That looks familiar! It appears the FAA hasn’t changed its teaching philosophy after all, and all those flying the “abeam the numbers” method are doing it wrong. Gasp!

Posting this to a discussion board I belong to, I laughed that if a PPL candidate tried this during a check ride, the examiner would probably say the FAA-approved process was wrong and failed the poor bloke!

My smirk didn’t last long. A commenter replied that in the same book, one chapter before, the “abeam the numbers” procedure was recommended. What?! Well blow me over:

Pattern altitude should be maintained until abeam the approach end of the landing runway. At this point, power should be reduced and a descent begun.

The stupendous power of a Federal agency at play? Plausible deniability? Sheer lunacy? All of the above? I don’t know, but it gets weirder and weirder.

So people, do whichever you like I suppose. But here’s the thing, to quote one of my favorite Flight Instructors:

Back when light, fabric, two-seat tail draggers dominated the general aviation skies, airplanes were slower and glided better than today’s trainers. You could fly a tighter pattern and initiate your descent earlier with no problem. If you tried to hold your pattern altitude until your base leg, you would be up there all day and get a lovely view of the airport as the runway passed way beneath you.

Airplanes have changed. Even our light trainers are faster, heavier, are all metal, and descend more quickly than earlier aircraft. The lengthened pattern which results from holding your altitude longer gives you a little more time to plan, gives you a steeper descent which improves your visibility, and makes extending your downwind a snap because you don’t have to climb back up. So for all of the above reasons you develop better situational awareness.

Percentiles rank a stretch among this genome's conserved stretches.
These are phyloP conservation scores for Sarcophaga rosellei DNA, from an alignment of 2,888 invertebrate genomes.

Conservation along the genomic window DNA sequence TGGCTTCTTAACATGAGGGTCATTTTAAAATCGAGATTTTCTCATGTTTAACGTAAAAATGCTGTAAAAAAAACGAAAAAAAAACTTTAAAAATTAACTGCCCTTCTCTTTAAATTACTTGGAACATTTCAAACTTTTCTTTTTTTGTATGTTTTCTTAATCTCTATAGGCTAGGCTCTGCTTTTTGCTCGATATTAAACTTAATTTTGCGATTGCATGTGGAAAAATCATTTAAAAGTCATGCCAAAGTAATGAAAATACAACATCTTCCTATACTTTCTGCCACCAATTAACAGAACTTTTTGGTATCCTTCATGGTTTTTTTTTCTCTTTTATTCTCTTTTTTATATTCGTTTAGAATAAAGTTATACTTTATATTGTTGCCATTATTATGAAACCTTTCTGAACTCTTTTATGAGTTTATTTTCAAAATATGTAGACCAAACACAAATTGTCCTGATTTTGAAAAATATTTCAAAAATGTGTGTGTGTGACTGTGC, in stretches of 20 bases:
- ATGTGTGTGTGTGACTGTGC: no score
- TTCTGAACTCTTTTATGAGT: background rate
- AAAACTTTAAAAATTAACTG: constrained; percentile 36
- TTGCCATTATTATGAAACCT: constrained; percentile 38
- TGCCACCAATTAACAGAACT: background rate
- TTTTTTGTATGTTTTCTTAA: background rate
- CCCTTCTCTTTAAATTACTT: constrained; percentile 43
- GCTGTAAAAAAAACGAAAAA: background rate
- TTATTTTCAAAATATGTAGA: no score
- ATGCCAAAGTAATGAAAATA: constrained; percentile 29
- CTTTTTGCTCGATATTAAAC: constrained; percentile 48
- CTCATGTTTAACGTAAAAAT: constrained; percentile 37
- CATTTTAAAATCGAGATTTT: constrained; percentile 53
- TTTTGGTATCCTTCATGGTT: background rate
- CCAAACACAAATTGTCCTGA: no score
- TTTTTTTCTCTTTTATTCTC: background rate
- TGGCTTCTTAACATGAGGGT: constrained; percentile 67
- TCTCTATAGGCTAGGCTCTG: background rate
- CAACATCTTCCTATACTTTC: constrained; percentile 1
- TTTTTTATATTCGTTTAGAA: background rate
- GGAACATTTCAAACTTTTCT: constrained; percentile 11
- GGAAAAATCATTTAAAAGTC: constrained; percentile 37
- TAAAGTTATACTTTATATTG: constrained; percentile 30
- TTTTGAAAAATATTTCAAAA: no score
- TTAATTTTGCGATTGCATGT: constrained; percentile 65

So there.

Swivel Head

HeadSwivelThere’s an adage in aviation to keep your head on a swivel and outside the cockpit. It ties in with yet another “rule,” see and be seen, and yet another, see and avoid. In other words, every pilot is first taught to fly under visual flight rules (VFR), the most important word in that trio of course being visual.

There’s yet another tip regarding looking outside the cockpit: scanning the horizon in discrete chunks, stopping momentarily and starting over again. Keep your eyes moving because fixation can be deadly. I never gave too much thought to this because it was a new and somewhat scary environment and so I heeded the words of the wise. I did what I was told because I figured I’d learn why soon enough.

Well, here’s [link] scientific proof for why you have to keep your eyes moving and outside the cockpit. Try it and be amazed how much your eyes can lie to you.

This is why, in watching student pilots who record their flights in the latest glass cockpits on YouTube bother me a little. You will notice they spend most of that time heads down, concentrated on those beautiful screens.

It’s not a video game folks, keep your eyes peeled, out of the cockpit and your head on a swivel.